Introduction to the JAMStack Persist Data with Fauna
Transcript from the "Persist Data with Fauna" Lesson
>> I want to look into how we would have data persist. So if I have an app, and I wanna be able to have somebody create something and save it, and then have that saved data still be there the next time they load up the app. Or if they move to another device, we wanna make sure that they can get access to that.
[00:00:18] So for that to work, we need to have access to a database. Traditionally, databases have been kind of a pain. If you've ever managed your own MySQL or Mongo or PostgreSQL or any of those instances, it's something that you have to stand up. You have to know enough about it to set it up and configure the tables.
[00:00:36] And then there's a whole bunch of boiler plates to write the cred operations and then making sure that it's all kinda sanitized and managed properly. That's all been getting progressively easier over time. And now, we've actually gotten to the point where it's effectively just like we did as front end developers.
[00:00:55] We don't really have to think about it. And so I'm super excited to show you this because this is all pretty new. So I'm going to move into the to-do folder, because what is a workshop if you don't build a to-do app, right? So let's get into this to-do folder, and I'm gonna clear out some old stuff here that I should have done before.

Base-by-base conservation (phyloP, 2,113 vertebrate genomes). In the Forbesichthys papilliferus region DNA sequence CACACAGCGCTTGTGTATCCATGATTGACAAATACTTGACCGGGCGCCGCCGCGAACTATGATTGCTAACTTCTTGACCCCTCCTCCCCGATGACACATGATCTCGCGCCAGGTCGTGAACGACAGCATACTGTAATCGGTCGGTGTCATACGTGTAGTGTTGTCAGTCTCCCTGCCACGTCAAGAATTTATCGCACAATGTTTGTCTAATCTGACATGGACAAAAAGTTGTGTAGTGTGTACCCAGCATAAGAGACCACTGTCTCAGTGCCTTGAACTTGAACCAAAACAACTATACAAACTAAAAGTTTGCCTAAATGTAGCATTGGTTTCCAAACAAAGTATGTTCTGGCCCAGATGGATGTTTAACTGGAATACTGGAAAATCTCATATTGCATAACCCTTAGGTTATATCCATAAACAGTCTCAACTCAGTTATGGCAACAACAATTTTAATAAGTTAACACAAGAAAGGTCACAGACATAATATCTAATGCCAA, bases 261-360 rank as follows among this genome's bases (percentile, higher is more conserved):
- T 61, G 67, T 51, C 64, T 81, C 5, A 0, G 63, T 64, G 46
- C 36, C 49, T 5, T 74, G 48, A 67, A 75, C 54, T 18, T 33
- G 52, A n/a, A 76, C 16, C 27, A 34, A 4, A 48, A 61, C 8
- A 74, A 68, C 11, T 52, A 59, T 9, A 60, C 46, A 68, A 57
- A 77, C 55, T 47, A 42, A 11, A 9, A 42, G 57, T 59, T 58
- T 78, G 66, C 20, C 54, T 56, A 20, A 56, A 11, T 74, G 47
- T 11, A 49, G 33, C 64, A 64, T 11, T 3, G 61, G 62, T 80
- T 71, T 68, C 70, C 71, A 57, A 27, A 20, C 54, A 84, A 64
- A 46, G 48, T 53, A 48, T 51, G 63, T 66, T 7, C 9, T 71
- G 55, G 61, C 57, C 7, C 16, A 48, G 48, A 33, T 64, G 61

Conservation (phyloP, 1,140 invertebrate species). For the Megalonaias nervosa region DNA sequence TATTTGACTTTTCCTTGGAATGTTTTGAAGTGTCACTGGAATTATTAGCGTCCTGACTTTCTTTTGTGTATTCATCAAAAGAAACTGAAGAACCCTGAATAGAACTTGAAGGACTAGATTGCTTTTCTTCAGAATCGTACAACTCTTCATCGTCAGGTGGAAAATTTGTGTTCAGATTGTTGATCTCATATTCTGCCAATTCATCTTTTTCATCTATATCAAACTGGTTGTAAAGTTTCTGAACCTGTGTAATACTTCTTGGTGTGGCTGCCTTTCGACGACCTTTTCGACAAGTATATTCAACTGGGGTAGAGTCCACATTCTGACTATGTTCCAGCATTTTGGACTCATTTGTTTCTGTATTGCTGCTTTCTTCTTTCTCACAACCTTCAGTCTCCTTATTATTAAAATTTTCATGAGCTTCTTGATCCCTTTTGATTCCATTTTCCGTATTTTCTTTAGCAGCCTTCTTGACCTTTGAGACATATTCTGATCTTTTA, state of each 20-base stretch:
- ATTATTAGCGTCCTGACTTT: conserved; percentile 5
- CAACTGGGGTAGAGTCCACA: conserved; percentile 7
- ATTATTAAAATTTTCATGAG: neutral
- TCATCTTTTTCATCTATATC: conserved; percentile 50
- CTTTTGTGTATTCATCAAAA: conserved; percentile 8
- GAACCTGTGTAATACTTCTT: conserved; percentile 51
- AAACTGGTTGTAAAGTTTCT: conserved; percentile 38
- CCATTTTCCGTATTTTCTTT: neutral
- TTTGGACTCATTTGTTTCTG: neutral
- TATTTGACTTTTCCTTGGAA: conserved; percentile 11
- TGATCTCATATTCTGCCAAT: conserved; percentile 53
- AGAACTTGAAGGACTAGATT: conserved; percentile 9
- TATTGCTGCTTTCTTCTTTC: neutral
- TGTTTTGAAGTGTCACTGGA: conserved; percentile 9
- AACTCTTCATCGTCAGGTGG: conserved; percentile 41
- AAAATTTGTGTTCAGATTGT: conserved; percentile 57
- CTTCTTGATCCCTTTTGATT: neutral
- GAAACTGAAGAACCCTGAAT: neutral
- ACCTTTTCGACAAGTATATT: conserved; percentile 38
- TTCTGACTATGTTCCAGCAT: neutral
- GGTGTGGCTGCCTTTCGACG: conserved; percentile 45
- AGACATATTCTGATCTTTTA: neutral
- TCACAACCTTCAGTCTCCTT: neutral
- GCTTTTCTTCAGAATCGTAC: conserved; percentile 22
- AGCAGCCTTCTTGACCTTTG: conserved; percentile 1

[00:01:23] Okay, so what we've got in this folder is just a .n.example. And for this, we're gonna be using a service called Fauna. Fauna is a very cool database. It does a lot of very computer science-y things. They're gonna talk about stuff like acid and transactions and stuff that honestly as a front-end developer, you want to never have to think about.
[00:01:49] And that is one of the reasons why I like it is that they offer these things but we don't have to care about them. The other thing that I think is exciting is that its designed to be compatible with the server-less world. And it's designed to be compatible with GraphQL.
[00:02:04] Who here has used GraphQL before? It's a couple hands, great. And if you haven't used GraphQL, don't worry, we're not going to go super deep here. We're going to be kind of skimming the surface. And I hope that it's enough to get you really excited about it because I think GraphQL is just amazing.
[00:02:20] It's such a good technology for front end development. So, what we're gonna do first is we're going to actually just set up a fauna account. So let me jump in over here. And I'm gonna go to fauna.com. And so fauna is effectively designed from the API up to be really easy to use with serverless and that's why I think it's kind of nice.
[00:02:49] So I already have an account, I'm gonna sign in with Telefi. And now that we get in, I already created this database so that I wouldn't have to show API tokens. But what we would do here is, we just create a new database and that'll get us set.
[00:03:09] So no special anything. We don't wanna pre-populate with demo data. We're just creating a database. So inside of this, I'm going to get my keys out. And so this is the key that I've created, you would just create a new one here. When you create a new key, you're gonna click this button, make sure you've selected your current database.
[00:03:31] And then for the role, we wanna choose a server key. You can add a name for it if you want. But that name is completely optional. And then once you've done that, you can save it. And then once you have that key, you're gonna open up the .env or you're gonna create a .env and just use this .env example as the setting and just replace it here.